The only game Infocom published on the console system, Tombs and Treasure is a lackluster adventure/RPG game set in the ancient ruins of Central America. Although the game looks like a typical console-style RPG when you are walking on the world map (i.e. top-down view, looking at your party as small anime characters), it switches to a traditional first-person perspective when you enter a new location on the map. The controls are simple: a row of icons represent common verbs (TAKE, LOOK, and so on), and all the objects you can interact with are highlighted by name – no more pixel-hunting here. One annoying quirk is that the game doesn’t tell you which exits are available from the location, so you’ll just have to click on all the directions (N, S, E, W, up, and down) from each location to see what the possible exits are. |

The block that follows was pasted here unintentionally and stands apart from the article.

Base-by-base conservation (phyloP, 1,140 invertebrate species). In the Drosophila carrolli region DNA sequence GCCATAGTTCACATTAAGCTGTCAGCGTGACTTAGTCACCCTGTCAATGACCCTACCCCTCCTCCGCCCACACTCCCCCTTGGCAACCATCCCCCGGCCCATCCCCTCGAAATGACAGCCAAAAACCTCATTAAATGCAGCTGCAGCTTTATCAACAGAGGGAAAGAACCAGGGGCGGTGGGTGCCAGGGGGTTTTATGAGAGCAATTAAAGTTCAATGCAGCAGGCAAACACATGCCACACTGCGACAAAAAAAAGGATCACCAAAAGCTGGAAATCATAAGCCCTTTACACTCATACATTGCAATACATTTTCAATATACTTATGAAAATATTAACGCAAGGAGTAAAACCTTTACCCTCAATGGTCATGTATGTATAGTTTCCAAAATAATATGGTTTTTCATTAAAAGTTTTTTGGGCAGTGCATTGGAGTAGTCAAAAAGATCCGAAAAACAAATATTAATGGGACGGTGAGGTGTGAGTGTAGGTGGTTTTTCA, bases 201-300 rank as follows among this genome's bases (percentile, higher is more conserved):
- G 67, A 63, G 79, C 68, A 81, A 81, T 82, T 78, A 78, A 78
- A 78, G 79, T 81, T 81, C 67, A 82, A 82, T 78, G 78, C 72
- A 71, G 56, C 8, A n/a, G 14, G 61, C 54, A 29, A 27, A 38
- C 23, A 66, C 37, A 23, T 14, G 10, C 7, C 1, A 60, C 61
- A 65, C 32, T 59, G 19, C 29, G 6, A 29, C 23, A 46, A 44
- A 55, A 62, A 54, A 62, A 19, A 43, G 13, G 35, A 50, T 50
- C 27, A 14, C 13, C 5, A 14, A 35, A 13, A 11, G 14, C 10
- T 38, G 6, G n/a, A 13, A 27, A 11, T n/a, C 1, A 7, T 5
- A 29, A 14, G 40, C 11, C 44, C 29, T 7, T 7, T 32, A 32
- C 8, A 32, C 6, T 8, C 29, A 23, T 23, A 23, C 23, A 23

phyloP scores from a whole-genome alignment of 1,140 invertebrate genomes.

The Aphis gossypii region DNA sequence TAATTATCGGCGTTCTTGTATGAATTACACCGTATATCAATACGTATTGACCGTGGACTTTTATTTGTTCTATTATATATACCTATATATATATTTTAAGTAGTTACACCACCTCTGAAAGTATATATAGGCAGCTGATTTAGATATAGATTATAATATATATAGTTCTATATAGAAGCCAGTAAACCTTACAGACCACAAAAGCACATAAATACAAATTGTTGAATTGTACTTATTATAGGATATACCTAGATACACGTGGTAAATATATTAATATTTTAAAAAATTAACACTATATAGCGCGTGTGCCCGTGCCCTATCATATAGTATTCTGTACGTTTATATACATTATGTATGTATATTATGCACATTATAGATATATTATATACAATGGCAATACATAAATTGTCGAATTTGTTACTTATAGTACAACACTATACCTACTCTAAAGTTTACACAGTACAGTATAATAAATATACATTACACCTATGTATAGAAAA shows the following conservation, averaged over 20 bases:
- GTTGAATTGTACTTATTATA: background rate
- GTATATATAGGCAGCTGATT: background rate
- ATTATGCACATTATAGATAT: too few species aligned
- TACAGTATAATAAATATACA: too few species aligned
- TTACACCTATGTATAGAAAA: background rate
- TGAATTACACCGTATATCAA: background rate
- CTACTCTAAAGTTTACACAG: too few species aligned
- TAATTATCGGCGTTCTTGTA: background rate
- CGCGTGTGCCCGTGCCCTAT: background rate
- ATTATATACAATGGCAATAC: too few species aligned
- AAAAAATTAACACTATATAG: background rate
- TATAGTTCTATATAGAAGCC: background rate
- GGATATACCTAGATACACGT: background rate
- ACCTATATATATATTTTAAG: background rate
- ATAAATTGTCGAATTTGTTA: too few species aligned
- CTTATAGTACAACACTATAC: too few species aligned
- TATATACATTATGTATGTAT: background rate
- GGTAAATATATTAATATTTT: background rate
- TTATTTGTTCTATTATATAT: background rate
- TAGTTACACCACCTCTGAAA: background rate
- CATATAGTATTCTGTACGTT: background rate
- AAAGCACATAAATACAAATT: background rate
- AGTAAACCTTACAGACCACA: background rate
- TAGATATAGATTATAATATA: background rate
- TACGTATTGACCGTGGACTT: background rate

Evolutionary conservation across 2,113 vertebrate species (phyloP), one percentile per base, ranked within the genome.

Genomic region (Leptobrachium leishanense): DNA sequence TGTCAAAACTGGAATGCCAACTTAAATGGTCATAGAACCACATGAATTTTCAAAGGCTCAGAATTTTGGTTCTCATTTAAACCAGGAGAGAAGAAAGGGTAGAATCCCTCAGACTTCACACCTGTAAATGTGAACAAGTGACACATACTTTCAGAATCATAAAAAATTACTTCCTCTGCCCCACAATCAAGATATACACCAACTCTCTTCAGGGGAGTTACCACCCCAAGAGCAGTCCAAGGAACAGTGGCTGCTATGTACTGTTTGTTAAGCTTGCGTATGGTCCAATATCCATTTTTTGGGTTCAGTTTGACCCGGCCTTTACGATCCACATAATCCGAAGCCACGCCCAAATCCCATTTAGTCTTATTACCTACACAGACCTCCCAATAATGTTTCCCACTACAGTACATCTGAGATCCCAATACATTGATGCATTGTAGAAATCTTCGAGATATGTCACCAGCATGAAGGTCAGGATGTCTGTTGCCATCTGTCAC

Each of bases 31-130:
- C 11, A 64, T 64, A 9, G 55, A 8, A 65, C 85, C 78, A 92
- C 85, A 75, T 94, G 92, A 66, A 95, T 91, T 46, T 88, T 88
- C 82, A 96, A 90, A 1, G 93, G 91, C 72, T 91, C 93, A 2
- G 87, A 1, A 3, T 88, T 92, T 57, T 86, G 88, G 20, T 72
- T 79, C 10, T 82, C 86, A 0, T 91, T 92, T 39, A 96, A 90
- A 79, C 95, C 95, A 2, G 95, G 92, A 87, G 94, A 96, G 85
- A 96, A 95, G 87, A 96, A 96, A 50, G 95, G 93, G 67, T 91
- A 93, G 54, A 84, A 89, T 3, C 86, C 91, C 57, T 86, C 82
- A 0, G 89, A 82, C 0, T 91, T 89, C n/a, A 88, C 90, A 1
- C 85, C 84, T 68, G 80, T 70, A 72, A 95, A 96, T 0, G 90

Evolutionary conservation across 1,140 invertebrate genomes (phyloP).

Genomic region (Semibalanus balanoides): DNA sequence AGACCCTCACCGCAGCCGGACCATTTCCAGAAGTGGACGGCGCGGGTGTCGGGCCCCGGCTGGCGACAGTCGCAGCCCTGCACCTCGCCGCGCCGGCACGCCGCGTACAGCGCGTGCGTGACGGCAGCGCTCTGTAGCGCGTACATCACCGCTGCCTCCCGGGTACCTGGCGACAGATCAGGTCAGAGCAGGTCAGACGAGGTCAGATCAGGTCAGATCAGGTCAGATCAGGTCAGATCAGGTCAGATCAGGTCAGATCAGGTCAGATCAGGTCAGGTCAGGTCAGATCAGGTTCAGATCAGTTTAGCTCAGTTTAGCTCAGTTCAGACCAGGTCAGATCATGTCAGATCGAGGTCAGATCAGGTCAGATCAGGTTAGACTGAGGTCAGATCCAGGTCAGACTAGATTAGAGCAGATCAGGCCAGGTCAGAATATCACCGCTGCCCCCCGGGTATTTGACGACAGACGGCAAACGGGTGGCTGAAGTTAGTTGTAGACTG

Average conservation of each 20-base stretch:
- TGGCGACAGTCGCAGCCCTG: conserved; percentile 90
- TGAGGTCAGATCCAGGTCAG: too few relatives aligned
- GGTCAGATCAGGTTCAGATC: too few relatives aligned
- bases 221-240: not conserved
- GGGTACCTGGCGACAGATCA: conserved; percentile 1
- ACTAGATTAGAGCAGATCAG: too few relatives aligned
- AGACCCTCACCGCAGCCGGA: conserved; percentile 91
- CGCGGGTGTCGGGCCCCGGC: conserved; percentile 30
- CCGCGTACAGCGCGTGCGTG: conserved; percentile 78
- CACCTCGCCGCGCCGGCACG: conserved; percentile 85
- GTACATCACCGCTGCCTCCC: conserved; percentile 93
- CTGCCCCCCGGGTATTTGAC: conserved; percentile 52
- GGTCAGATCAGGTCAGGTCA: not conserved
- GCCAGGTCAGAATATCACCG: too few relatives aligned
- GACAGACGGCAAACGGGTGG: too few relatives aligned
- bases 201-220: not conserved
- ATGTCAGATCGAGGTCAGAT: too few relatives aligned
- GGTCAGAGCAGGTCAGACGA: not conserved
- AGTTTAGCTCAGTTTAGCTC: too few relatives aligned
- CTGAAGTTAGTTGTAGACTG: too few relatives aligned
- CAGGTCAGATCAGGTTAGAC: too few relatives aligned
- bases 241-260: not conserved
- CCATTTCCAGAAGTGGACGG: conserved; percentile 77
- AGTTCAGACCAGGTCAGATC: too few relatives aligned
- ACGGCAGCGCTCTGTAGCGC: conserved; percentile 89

The NES console isn’t well known for solid adventure games, and unfortunately this title (developed by Nihon Falcom of Lord Monarch fame) is no exception. Even if we ignore the fact that this was released by the master of storytelling, Tombs and Treasure is a disappointing game. The plot is clich้ (explore the ruins to find the missing professor), the writing very banal (and nothing compared to the outstanding prose of Infocom’s all-text adventures), and the puzzles typical and uninteresting. Infocom fans may want to try this one out anyway for curiosity’s sake, and the game’s easy level and decent graphics might appeal to young children as a way to introduce them to the genre. The rest of us should stay clear of this game, and feel thankful that Infocom’s experimental foray into non-PC systems only lasted this one game.
Reviewed by: Underdogs